Far too crowded. Probably 500 people over the top. Last year 2000 was heavy, 2600 is too many. Some can’t attend sessions even having tried to book online from home. Participant numbers should be reduced.
Security is also very tight, aggravated by the crush. There are heavy lines and queuing, especially early in the morning. On the other hand, this is not surprising with 40 country leaders present, many with large convoys.
Plane crammed with bankers, airline executives (appropriate), telecommunications CEOs from US, China, Bahrain and Britain. Found myself being pitched for business by a telecommunications company – boot on the other foot for a change. Need to pick up some tips.
On the face of it, there seem to be more policywonks this year than CEOs. With 40 government heads here this year, maybe this is in effect a warm-up for the G20 in London in April. In addition to the British prime minister, the chancellor of the exchequer, the foreign secretary and the business minister are all scheduled to be here. The prime minister’s business session on Friday sadly collides with the annual British lunch. Hopefully he can pop in, as he did last year.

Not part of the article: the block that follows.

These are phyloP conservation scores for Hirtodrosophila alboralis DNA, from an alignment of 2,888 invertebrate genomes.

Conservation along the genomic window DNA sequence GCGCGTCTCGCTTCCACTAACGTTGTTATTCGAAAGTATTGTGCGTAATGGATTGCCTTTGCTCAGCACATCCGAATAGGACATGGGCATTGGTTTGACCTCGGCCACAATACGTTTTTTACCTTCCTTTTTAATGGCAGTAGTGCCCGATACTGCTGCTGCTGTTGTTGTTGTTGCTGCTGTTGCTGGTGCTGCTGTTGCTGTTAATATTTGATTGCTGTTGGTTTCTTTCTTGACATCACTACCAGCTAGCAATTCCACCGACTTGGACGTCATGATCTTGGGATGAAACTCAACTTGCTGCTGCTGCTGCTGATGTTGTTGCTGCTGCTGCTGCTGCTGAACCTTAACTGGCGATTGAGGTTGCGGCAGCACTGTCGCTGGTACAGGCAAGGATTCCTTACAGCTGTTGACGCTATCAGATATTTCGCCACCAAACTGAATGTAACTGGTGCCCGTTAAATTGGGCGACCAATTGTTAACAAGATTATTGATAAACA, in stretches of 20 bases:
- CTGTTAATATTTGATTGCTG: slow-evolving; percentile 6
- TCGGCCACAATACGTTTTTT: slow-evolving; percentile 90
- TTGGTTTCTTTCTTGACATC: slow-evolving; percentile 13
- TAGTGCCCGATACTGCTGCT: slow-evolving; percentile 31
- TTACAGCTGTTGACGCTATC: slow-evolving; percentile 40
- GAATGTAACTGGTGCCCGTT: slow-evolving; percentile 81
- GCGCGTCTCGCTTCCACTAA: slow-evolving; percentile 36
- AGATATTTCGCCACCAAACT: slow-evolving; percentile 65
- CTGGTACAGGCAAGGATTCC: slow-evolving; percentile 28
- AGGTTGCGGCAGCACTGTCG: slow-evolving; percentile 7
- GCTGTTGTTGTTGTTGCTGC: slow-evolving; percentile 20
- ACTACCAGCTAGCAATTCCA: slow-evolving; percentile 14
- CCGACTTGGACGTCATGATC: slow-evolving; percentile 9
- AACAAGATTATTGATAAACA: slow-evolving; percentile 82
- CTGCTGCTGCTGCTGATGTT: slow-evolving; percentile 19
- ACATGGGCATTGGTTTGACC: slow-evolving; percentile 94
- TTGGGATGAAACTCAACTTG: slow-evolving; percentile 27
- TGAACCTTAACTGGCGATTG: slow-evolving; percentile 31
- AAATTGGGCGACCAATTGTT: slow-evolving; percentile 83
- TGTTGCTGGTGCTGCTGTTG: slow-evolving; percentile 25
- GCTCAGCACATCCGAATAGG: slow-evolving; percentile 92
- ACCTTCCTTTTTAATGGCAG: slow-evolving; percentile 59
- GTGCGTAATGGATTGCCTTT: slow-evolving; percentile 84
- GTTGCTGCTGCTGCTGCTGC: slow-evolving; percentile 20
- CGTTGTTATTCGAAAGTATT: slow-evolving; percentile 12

Seems to be a considerable concern about conspicuous consumption. Any actors or actresses here seem come from faster-growing markets such as India or China.
Apparently half of the Swiss government (4 of their 7 bundesrat) met the Chinese premier at Zurich airport as he landed in his Air China 747. The 747 towers above most others parked on the runway, where there is considerable private plane activity. Security very tight, with police and dogs patrolling. The usual anti-globalisation demonstrations seem to have taken place in Geneva a few days ago rather than in Davos – at least so far. According to reports, they were very low key. We clearly haven’t been able to communicate the benefits of free-trade and globalisation very effectively. With the pound at SFr1.6, maybe I should be demonstrating.
Sir Martin Sorrell is chief executive of WPP
Just limbering up for Davos and saving the world in four days up a Swiss alp in the snow in January – and it’s snowing today. Surprisingly there’s a record registration level of around 2,500 people, around 40 heads of government and key business people, trade unionists, expert advisors and NGOs – and the usual plethora of management consultants and investment banks. But everyone’s going to be more sombre this year – not so many parties or movie stars.
For the first time ever, after 20 or so years, all the four largest advertising and marketing services parent or holding companies are represented here. Perhaps a surprising fact – maybe some of us have just discovered the world. Although I’m sure a number of people will pull out at the last moment, due to the current economic pressures.